Justice Brown agreed that the argument had some appeal:
If the Policy only contained automobile Exclusion O(b)(1) [the “automobile” exclusion], I would find the Respondent’s argument an attractive one. There is sense to his submission that where three exclusion clauses share a common phrase – “use or operation” – that phrase should bear a common meaning in each clause. Since the watercraft and aircraft exclusion clauses include the additional terms “loading” and “unloading”, that should signify that the common phrase “use or operation” does not include those activities; otherwise the meaning of “use or operation” in the automobile exclusion would differ from that in the watercraft and aircraft exclusions.
His Honour rejected the submission of Cumis’s counsel, that each exclusion is a “watertight compartment” that must be interpreted separately. However, after reviewing some U.S. authorities, Justice Brown distilled from them “the principle that if the activity in question is captured by one exclusion clause in a policy, an insured cannot look to language in another exclusion clause to require the insurer to provide a defence.”
However, Brown J. did not have to make a final determination with respect to the application of the automobile exclusion, because he ruled that another exclusion applied.
Motor Vehicle Liability Insurance Exclusion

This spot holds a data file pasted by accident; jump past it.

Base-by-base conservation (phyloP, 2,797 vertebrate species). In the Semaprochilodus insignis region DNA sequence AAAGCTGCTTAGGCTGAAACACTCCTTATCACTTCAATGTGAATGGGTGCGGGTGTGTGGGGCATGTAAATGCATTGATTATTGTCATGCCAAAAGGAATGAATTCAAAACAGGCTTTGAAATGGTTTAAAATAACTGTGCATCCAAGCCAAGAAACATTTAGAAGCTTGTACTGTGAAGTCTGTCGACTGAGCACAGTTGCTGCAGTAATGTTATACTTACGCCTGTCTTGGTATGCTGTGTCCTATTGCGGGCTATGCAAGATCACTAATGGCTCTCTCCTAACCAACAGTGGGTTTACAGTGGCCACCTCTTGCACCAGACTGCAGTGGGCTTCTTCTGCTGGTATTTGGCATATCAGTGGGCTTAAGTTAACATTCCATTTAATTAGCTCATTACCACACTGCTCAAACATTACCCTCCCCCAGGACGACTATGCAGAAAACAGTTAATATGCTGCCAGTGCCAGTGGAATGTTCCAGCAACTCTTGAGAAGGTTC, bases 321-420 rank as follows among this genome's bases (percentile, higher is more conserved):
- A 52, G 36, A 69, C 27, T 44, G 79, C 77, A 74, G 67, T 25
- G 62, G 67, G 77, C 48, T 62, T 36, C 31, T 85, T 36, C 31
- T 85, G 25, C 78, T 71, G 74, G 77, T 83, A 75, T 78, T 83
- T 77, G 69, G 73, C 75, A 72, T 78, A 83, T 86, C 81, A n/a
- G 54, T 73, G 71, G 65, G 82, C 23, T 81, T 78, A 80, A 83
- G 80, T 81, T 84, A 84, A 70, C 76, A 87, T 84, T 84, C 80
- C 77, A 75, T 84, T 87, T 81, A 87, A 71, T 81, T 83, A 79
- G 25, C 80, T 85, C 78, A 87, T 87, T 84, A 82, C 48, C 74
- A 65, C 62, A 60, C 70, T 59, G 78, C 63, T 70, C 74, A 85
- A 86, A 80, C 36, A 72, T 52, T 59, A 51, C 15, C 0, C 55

While Justice Brown might have ruled in favour of the insured with respect to the interpretation of the automobile exclusion, there was another exclusion that he felt unambiguously applied:
I conclude that the loading and storing of a ladder onto the truck constitute the direct or indirect use or operation of an automobile under the terms of a motor vehicle liability policy that “is in effect, or…is required by law to be in effect” for the Respondent’s truck. As a result, Exclusion O(b)(2) of the Policy [“bodily injury or property damage with respect to which any motor vehicle liability policy (i) is in effect, or…(iii) is required by law to be in effect”] excludes from coverage the negligent acts of loading and storing the ladder onto the truck which lie at the heart of the MacMillan Action [the underlying claim]. CUMIS therefore does not owe the Respondent a duty to defend the MacMillan Action.
It is common to see this type of case boil down to a fight between an auto and a non-auto insurer. The reasons of Brown J. do not indicate whether there was an automobile policy in effect here and if so, what position that insurer took on coverage. It is not necessarily the case, in these situations, that because coverage is not available under one type of policy, there must be coverage under the other. On the other hand, this was an application by Cumis, so perhaps its counsel considered it unnecessary to involve the auto insurer in the lawsuit. If that is the case, it would be interesting to see what position the auto insurer takes.